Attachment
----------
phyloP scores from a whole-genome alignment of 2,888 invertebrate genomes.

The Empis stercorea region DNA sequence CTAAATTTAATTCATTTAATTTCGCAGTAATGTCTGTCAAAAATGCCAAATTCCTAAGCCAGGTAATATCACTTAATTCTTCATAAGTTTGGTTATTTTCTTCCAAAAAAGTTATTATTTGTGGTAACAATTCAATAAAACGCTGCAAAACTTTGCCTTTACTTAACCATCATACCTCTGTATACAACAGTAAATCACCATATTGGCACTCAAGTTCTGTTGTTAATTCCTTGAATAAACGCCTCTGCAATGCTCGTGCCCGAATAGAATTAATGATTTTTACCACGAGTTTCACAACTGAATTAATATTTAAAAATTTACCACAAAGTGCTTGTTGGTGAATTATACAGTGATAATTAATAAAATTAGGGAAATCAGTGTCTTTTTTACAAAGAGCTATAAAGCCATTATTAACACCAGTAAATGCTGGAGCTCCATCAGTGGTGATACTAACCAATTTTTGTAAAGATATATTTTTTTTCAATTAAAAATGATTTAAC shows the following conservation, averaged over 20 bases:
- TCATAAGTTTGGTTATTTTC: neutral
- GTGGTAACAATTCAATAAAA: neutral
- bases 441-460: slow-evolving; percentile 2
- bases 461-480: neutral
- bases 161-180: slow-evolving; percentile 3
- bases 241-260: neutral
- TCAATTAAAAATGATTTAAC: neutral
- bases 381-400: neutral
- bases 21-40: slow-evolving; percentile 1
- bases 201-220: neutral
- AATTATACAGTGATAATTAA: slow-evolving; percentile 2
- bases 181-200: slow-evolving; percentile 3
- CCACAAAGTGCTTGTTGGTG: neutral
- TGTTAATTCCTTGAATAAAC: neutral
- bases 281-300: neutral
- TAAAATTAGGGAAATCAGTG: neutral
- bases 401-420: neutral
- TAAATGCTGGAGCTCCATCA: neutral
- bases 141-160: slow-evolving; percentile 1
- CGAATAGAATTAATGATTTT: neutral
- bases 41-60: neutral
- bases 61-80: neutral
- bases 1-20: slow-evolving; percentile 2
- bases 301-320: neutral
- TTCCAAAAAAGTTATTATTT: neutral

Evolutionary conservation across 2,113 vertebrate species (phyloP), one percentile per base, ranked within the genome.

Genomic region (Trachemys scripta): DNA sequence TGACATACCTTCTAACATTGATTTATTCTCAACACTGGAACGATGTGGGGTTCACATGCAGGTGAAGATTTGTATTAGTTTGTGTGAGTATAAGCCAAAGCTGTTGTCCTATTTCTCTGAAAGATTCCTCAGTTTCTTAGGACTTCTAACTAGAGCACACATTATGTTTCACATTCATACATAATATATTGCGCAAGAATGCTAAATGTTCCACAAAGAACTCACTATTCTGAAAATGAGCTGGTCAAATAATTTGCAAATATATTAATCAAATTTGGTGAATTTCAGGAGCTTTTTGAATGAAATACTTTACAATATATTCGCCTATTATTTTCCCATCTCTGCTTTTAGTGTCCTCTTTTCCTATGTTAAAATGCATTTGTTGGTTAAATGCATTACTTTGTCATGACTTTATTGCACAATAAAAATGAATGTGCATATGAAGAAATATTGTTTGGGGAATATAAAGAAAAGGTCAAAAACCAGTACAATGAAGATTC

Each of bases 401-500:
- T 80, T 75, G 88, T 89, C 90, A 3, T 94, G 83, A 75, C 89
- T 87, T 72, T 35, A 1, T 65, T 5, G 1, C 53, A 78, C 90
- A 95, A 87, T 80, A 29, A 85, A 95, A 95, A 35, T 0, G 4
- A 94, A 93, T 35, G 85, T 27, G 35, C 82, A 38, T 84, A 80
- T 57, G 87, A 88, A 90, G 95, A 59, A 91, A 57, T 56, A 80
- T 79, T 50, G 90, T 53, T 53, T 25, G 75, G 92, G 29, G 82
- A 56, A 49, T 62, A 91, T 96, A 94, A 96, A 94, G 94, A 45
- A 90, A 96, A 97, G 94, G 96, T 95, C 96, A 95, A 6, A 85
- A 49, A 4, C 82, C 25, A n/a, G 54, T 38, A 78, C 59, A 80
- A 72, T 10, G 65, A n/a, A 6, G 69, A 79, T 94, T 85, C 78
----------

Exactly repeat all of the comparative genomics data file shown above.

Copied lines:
phyloP scores from a whole-genome alignment of 2,888 invertebrate genomes.

The Empis stercorea region DNA sequence CTAAATTTAATTCATTTAATTTCGCAGTAATGTCTGTCAAAAATGCCAAATTCCTAAGCCAGGTAATATCACTTAATTCTTCATAAGTTTGGTTATTTTCTTCCAAAAAAGTTATTATTTGTGGTAACAATTCAATAAAACGCTGCAAAACTTTGCCTTTACTTAACCATCATACCTCTGTATACAACAGTAAATCACCATATTGGCACTCAAGTTCTGTTGTTAATTCCTTGAATAAACGCCTCTGCAATGCTCGTGCCCGAATAGAATTAATGATTTTTACCACGAGTTTCACAACTGAATTAATATTTAAAAATTTACCACAAAGTGCTTGTTGGTGAATTATACAGTGATAATTAATAAAATTAGGGAAATCAGTGTCTTTTTTACAAAGAGCTATAAAGCCATTATTAACACCAGTAAATGCTGGAGCTCCATCAGTGGTGATACTAACCAATTTTTGTAAAGATATATTTTTTTTCAATTAAAAATGATTTAAC shows the following conservation, averaged over 20 bases:
- TCATAAGTTTGGTTATTTTC: neutral
- GTGGTAACAATTCAATAAAA: neutral
- bases 441-460: slow-evolving; percentile 2
- bases 461-480: neutral
- bases 161-180: slow-evolving; percentile 3
- bases 241-260: neutral
- TCAATTAAAAATGATTTAAC: neutral
- bases 381-400: neutral
- bases 21-40: slow-evolving; percentile 1
- bases 201-220: neutral
- AATTATACAGTGATAATTAA: slow-evolving; percentile 2
- bases 181-200: slow-evolving; percentile 3
- CCACAAAGTGCTTGTTGGTG: neutral
- TGTTAATTCCTTGAATAAAC: neutral
- bases 281-300: neutral
- TAAAATTAGGGAAATCAGTG: neutral
- bases 401-420: neutral
- TAAATGCTGGAGCTCCATCA: neutral
- bases 141-160: slow-evolving; percentile 1
- CGAATAGAATTAATGATTTT: neutral
- bases 41-60: neutral
- bases 61-80: neutral
- bases 1-20: slow-evolving; percentile 2
- bases 301-320: neutral
- TTCCAAAAAAGTTATTATTT: neutral

Evolutionary conservation across 2,113 vertebrate species (phyloP), one percentile per base, ranked within the genome.

Genomic region (Trachemys scripta): DNA sequence TGACATACCTTCTAACATTGATTTATTCTCAACACTGGAACGATGTGGGGTTCACATGCAGGTGAAGATTTGTATTAGTTTGTGTGAGTATAAGCCAAAGCTGTTGTCCTATTTCTCTGAAAGATTCCTCAGTTTCTTAGGACTTCTAACTAGAGCACACATTATGTTTCACATTCATACATAATATATTGCGCAAGAATGCTAAATGTTCCACAAAGAACTCACTATTCTGAAAATGAGCTGGTCAAATAATTTGCAAATATATTAATCAAATTTGGTGAATTTCAGGAGCTTTTTGAATGAAATACTTTACAATATATTCGCCTATTATTTTCCCATCTCTGCTTTTAGTGTCCTCTTTTCCTATGTTAAAATGCATTTGTTGGTTAAATGCATTACTTTGTCATGACTTTATTGCACAATAAAAATGAATGTGCATATGAAGAAATATTGTTTGGGGAATATAAAGAAAAGGTCAAAAACCAGTACAATGAAGATTC

Each of bases 401-500:
- T 80, T 75, G 88, T 89, C 90, A 3, T 94, G 83, A 75, C 89
- T 87, T 72, T 35, A 1, T 65, T 5, G 1, C 53, A 78, C 90
- A 95, A 87, T 80, A 29, A 85, A 95, A 95, A 35, T 0, G 4
- A 94, A 93, T 35, G 85, T 27, G 35, C 82, A 38, T 84, A 80
- T 57, G 87, A 88, A 90, G 95, A 59, A 91, A 57, T 56, A 80
- T 79, T 50, G 90, T 53, T 53, T 25, G 75, G 92, G 29, G 82
- A 56, A 49, T 62, A 91, T 96, A 94, A 96, A 94, G 94, A 45
- A 90, A 96, A 97, G 94, G 96, T 95, C 96, A 95, A 6, A 85
- A 49, A 4, C 82, C 25, A n/a, G 54, T 38, A 78, C 59, A 80
- A 72, T 10, G 65, A n/a, A 6, G 69, A 79, T 94, T 85, C 78